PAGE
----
Uncommon genetic disorder prevents fatty acid metabolization

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DEAR DR. ROACH: I’m a 55-year-old mother of three daughters. I found out through genetic testing that I am a carrier for adrenoleukodystrophy. My middle daughter also is a carrier. She has three children, the last being a male, who was born with ALD. The positive result came too late to save cord blood.

Thanks to the Aidan Jack Seeger Foundation for starting a law requiring newborn screening in New York. Other families of children born with this genetic disease were able to visit my daughter and exchange recipes and support.

Since one of my daughters and I are carriers, should we take care of our fatty acids? Can I expect ALD carrier syndrome, sometimes misdiagnosed as MS? — K.S.

ANSWER: ALD is an uncommon genetic disorder affecting about 1 in 20,000 people. It prevents people from properly metabolizing long-chain fatty acids, which can build up in the brain and other tissues (especially the adrenal gland) and cause a variety of symptoms. The range of symptoms among children with ALD is broad, and they can be misdiagnosed with other neurological conditions. The diagnosis is made by DNA testing.

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Boys with ALD often are treated with Lorenzo’s oil, a mixture of dietary fats. If started early, it appears to slow progression of the disease, but a definitive study of effectiveness is underway. A transplantation of stem cells, from umbilical cord blood or from a peripheral stem cell or bone marrow donor, is appropriate for some boys with the disease, such as those with early symptoms and MRI abnormalities.

Women with one copy of the gene (the word ”carrier” denotes an absence of symptoms, which unfortunately is not the usual case) generally do not have symptoms until later in life, with less than 20 percent of women under 40 having symptoms but almost 90 percent of women over 60 having symptoms. You are correct that these symptoms can be misdiagnosed as multiple sclerosis. Women may develop neuropathy and muscle symptoms, and often develop fecal incontinence.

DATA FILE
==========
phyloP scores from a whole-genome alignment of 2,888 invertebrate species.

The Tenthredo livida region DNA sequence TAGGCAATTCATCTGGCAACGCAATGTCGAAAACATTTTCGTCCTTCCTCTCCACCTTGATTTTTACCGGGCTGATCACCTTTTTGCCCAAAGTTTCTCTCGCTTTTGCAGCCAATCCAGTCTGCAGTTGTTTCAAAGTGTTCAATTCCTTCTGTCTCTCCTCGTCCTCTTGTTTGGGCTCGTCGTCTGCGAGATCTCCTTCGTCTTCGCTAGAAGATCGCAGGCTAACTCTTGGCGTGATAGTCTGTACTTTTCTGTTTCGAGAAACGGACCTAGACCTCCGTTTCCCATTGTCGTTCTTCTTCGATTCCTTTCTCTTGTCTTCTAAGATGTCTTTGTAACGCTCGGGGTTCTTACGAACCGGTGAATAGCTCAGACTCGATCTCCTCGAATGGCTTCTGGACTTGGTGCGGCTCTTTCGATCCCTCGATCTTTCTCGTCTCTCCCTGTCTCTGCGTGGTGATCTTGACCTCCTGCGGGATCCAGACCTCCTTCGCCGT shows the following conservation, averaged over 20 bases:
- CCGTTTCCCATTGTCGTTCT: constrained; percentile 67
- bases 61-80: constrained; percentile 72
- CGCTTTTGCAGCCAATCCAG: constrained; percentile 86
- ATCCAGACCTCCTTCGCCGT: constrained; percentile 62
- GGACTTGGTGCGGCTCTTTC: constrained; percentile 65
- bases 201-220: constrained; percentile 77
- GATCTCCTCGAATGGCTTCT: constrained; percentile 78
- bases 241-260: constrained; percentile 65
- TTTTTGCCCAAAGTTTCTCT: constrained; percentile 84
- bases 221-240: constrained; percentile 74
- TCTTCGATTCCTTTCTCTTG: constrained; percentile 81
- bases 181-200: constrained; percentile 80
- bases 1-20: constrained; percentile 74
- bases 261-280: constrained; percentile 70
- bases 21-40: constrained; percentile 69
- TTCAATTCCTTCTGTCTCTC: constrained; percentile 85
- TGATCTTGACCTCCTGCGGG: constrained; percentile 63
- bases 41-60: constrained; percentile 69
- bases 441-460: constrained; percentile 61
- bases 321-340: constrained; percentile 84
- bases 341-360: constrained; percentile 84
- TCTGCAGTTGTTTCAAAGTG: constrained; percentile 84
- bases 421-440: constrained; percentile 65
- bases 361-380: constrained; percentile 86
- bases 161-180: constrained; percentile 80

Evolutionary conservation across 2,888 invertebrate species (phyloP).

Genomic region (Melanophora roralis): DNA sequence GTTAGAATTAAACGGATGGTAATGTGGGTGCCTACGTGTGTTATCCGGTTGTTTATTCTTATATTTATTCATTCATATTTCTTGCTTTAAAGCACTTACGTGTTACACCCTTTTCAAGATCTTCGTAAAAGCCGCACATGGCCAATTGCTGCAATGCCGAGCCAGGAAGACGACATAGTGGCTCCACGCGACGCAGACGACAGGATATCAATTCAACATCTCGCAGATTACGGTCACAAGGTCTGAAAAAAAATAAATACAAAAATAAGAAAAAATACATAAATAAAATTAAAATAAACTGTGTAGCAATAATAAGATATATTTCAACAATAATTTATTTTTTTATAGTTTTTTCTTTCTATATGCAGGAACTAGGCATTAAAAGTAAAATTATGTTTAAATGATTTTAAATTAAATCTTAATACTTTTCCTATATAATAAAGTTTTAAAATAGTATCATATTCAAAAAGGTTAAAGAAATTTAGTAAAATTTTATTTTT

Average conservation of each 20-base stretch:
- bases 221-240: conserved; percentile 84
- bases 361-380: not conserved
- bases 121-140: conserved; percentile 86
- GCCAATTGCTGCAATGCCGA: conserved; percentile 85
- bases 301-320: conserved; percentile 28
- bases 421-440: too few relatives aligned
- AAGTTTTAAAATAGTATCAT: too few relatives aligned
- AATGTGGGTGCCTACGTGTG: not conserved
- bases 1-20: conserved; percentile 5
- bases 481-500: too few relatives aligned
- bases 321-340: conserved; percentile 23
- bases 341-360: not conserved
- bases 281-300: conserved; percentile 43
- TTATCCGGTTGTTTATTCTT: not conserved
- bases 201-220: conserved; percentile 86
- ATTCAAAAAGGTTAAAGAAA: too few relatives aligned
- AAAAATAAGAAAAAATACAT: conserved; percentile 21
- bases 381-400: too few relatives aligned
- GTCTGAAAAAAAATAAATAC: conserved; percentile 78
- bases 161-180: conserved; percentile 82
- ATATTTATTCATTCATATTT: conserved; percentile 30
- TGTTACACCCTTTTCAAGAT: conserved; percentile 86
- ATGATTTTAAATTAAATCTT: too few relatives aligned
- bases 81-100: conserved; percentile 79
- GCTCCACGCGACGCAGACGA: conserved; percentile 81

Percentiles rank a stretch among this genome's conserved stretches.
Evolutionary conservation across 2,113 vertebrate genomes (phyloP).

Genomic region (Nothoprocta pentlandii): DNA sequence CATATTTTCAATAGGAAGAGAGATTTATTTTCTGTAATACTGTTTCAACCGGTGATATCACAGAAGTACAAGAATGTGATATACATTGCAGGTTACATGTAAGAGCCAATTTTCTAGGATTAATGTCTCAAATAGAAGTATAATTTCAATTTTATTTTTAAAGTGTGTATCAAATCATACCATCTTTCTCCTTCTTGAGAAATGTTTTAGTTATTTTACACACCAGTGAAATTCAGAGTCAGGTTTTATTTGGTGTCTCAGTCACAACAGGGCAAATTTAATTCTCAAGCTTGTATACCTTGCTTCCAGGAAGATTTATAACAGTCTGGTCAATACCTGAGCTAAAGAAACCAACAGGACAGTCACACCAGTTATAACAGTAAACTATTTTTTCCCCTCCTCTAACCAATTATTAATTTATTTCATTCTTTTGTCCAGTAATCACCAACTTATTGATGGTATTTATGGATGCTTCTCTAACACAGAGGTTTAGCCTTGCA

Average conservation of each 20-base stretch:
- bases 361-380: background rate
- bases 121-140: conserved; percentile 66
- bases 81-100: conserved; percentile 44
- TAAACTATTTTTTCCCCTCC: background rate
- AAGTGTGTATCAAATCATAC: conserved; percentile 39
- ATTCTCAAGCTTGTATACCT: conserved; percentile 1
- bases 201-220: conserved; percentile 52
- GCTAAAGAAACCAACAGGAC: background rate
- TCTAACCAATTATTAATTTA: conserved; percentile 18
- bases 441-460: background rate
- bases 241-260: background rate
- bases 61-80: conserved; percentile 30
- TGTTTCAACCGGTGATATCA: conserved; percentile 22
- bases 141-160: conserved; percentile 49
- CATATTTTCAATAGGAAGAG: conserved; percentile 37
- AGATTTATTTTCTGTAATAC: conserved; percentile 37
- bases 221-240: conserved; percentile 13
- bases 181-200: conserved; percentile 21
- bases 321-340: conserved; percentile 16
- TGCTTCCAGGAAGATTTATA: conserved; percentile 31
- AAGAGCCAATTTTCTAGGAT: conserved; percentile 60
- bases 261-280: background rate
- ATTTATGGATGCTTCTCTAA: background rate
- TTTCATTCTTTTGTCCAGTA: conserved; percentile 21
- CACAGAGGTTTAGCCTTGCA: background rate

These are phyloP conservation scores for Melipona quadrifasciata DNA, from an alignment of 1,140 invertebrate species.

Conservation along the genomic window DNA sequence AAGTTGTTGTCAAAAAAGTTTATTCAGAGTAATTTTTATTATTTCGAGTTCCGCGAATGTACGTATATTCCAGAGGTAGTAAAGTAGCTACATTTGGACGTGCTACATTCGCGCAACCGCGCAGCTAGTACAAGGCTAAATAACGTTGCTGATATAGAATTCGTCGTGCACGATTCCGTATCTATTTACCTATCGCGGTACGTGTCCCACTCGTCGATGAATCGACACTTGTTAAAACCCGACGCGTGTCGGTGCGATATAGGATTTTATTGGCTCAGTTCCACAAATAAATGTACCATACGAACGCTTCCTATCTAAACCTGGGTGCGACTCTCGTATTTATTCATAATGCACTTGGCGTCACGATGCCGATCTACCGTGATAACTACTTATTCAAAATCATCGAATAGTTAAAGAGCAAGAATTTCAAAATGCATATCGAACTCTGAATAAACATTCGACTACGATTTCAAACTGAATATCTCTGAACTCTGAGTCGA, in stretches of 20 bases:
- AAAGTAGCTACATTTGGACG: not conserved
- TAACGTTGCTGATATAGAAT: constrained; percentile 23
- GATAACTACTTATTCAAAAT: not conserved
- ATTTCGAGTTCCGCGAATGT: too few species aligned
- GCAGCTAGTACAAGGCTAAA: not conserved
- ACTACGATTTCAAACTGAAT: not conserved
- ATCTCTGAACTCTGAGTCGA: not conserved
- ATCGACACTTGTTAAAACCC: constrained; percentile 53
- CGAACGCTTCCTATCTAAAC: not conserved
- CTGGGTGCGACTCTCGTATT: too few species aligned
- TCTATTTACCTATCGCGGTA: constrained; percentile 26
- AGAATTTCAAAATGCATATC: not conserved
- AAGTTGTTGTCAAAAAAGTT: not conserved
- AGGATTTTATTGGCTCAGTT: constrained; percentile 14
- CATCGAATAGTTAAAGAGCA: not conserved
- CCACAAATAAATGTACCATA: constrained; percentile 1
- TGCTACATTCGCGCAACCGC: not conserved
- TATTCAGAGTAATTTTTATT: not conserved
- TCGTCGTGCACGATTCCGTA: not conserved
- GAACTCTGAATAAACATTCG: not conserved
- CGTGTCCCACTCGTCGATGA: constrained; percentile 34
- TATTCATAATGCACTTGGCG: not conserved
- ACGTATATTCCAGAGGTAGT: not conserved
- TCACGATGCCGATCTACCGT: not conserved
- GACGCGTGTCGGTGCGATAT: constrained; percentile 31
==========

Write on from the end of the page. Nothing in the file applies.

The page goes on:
I could not find any information on the effectiveness of dietary treatment, such as Lorenzo’s oil, in women. It makes sense that it might help, but since the body makes its own long-chain fatty acids, it is unlikely to prevent progression completely. I am sorry: I wish I had better news to give.

One place to find more information is at www.myelin.org, choosing ”ALD” from the ”About” menu.

DEAR DR. ROACH: My husband has had the poops bad every day for almost a year now. He has been to three doctors and had a number of tests done, but no one can find out what is wrong with him. Do you have any advice about what could be wrong and how to make the pooping just stop? — D.S.

ANSWER: Diarrhea is something everyone faces, and the number of possible causes is very large. I don’t recommend treatment to stop the diarrhea without knowing what is causing it. When I hear about diarrhea going on this long, I worry about problems with absorption (such as celiac disease). In people with blood or mucus in the diarrhea, I’d consider inflammatory bowel disease and recommend a colonoscopy. In people whose laboratory testing suggests it, the diarrhea might be caused by chronic infection or by a chemical secreted by a tumor, such as carcinoid or Zollinger-Ellison syndrome. This is, figuratively speaking, just the tip of the iceberg.

It does not sound to me as though he has had a proper evaluation; I’d recommend visiting a new gastroenterologist, a specialist in the GI system. Hopefully this doctor will take the time to methodically evaluate his issues and come up with a diagnosis and a treatment plan.

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Dr. Roach regrets that he is unable to answer individual letters, but will incorporate them in the column whenever possible. Readers may email questions to ToYourGoodHealth@med.cornell.edu or request an order form of available health newsletters at 628 Virginia Dr., Orlando, FL 32803. Health newsletters may be ordered from www.rbmamall.com.

(c) 2017 North America Syndicate Inc.

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